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The Rev. Dr. John H. Pavelko


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29th Sunday in Ordinary Time

Matthew 22:15-22

Living in the Tensions of Life


The Dormitory Bible Study

Each week, they put aside their schoolbooks and gathered together after dinner in someone’s dorm room. They did not review their calculus or chemistry notes. They did not discuss politics or poetry. They reserved the evening for a thoughtful study of the Scriptures. Week after week, they would read the passages from the Bible and explore what it meant and how to apply it to their lives. During their study of the book of Matthew, they came to the 22nd chapter and read today’s lesson. One student observed that the key question came from the opposition. Jesus did not raise the issue about taxes. You will not find the topic in the Sermon on the Mount. He does not have a parable describing what a disciple should do. The Herodians and the disciples of the Pharisees presented the question.

The group noted that discussions on politics and taxes littered the pages of newspapers and magazines and filled the airwaves of TV and radio shows. A person would have to be deaf, dumb, and blind not to have overheard or read something on the subject, but it was not a topic of interest for Jesus. After they completed their inductive study answering the basic who, what, where, and when questions, a silence fell on the group. Finally, a brave coed asked, “OK, I don’t get it. What is the answer? Should we pay taxes to Caesar, or not?”

Jesus does not give a direct answer. Some would suggest that his answer is implied, perhaps, but that still leaves other questions unanswered—what belongs to God? And what happens when the obligations we have to Caesar infringe on our obligations to God? Can there be a clearly defined wall of separation between the church and the state?

The young coed offered some profound insight when she later said; “Maybe when it comes to dealings between Jesus and Caesar, we just never know when we have crossed the line.”[1]

How true! Jesus often did not give definitive guidelines. He often avoided simple prescriptions to complex issues. He declined requests for simple remedies. In his confrontation with the Herodians, he calls them to a radical discipleship but leaves the responsibility of applying the message to each person. His response forces both his critics and the disciples to struggle with living in the tensions of life. We can better appreciate the lesson of this passage when we understand the characters and the situation.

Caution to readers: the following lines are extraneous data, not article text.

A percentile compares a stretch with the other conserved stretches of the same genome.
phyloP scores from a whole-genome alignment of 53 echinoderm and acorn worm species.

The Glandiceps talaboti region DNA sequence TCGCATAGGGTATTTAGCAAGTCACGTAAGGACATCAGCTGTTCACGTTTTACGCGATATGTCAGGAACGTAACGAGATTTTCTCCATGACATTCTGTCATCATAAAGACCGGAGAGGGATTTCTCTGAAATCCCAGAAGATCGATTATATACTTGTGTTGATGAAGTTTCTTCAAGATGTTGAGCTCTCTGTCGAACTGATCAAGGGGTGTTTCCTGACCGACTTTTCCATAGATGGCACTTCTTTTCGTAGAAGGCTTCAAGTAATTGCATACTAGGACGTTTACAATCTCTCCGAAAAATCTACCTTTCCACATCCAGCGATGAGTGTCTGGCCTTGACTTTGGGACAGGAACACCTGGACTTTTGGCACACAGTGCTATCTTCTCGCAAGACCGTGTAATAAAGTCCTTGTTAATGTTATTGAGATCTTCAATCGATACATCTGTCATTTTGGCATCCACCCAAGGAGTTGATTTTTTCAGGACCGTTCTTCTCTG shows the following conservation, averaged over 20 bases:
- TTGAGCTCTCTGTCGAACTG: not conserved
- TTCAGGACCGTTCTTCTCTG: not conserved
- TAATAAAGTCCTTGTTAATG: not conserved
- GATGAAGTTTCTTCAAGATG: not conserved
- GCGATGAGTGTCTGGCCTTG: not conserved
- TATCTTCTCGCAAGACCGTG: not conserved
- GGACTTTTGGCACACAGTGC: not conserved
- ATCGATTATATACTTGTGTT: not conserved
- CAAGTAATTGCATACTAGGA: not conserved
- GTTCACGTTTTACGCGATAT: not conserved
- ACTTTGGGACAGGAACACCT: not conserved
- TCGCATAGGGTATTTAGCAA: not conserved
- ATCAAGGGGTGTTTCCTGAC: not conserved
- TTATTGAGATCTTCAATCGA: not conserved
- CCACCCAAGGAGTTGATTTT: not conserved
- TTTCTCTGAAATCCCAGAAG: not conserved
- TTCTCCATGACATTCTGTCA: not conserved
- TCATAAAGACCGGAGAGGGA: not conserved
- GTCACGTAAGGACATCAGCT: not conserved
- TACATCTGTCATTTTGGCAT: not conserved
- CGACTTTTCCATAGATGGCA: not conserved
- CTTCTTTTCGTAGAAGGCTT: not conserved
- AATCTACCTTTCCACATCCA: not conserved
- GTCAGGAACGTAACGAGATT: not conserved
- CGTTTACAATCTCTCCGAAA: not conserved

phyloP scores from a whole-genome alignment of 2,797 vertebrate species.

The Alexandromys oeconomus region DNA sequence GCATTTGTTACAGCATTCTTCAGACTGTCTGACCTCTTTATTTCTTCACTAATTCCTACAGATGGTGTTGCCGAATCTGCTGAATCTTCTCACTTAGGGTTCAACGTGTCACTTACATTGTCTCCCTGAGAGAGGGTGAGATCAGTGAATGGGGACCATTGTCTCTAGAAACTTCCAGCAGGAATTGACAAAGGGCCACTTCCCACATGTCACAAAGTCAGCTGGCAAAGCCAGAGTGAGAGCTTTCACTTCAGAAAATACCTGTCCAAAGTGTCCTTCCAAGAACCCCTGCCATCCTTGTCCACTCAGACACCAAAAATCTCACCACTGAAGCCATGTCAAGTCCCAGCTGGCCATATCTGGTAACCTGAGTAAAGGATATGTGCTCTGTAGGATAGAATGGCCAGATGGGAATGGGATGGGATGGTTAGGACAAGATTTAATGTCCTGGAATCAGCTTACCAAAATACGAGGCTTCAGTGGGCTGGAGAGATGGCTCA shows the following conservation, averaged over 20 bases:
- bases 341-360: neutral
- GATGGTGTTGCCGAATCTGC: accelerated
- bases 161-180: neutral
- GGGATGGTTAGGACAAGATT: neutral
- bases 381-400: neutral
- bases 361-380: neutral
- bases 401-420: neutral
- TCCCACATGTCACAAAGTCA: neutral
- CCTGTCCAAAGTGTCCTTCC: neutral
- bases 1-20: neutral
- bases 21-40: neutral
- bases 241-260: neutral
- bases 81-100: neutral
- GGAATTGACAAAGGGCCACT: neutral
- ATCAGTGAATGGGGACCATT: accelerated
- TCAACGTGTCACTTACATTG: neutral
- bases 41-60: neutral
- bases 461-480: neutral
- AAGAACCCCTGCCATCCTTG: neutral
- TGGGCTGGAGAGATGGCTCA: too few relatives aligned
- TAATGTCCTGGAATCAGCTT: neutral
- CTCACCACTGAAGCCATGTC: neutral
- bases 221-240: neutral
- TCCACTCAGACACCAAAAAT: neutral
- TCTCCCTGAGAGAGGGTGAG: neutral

The Unlikely Alliance

Matthew tells us that the Pharisees had sent their disciples with the Herodians. What an unlikely alliance! The two groups stood at opposite ends of the political spectrum. It was the ancient equivalent of an alliance between the Teamsters and the management of Wal Mart forming to challenge the President on foreign policy. The Herodians were the political compromisers. There was no religious ideal so sacred, no moral belief so revered that could not be altered, amended, or ignored to protect their political and economic interests. They would readily sacrifice principle for power. The Pharisees were the non-violent extremists. They were one stepp removed from the Zealots who advocated armed resistance rather than pay a tax with a coin that had engraved on it the head of a Roman emperor.

The Pharisees were separatists. They avoided anything that could potentially contaminate them—morally, socially, politically, or spiritually. Notice that the Pharisees themselves did not go to Jesus. They sent their disciples. The true Pharisees would have nothing to do with the compromising Herodians. They allowed their disciples to work with the Herodians because these apprentices had not yet completed their training and taken their final vows of purity. It was still safe for them to engage in unholy alliances.

The dialogue between Jesus and this unholy alliance reveals their true intent. They sought to trap Jesus with a self-incriminating question; perfectly legal in the absence of a 5th Amendment Bill of Rights. Notice the contrast, the Herodians and the disciples of the Pharisees wanted to quibble about the particulars; Jesus offered them a radical faith. The unholy alliance wanted to reduce spirituality to a manageable set of religious rules and regulations. They wanted to know where the line in the sand was drawn. Jesus challenged them to an unreserved, unqualified, life of obedience.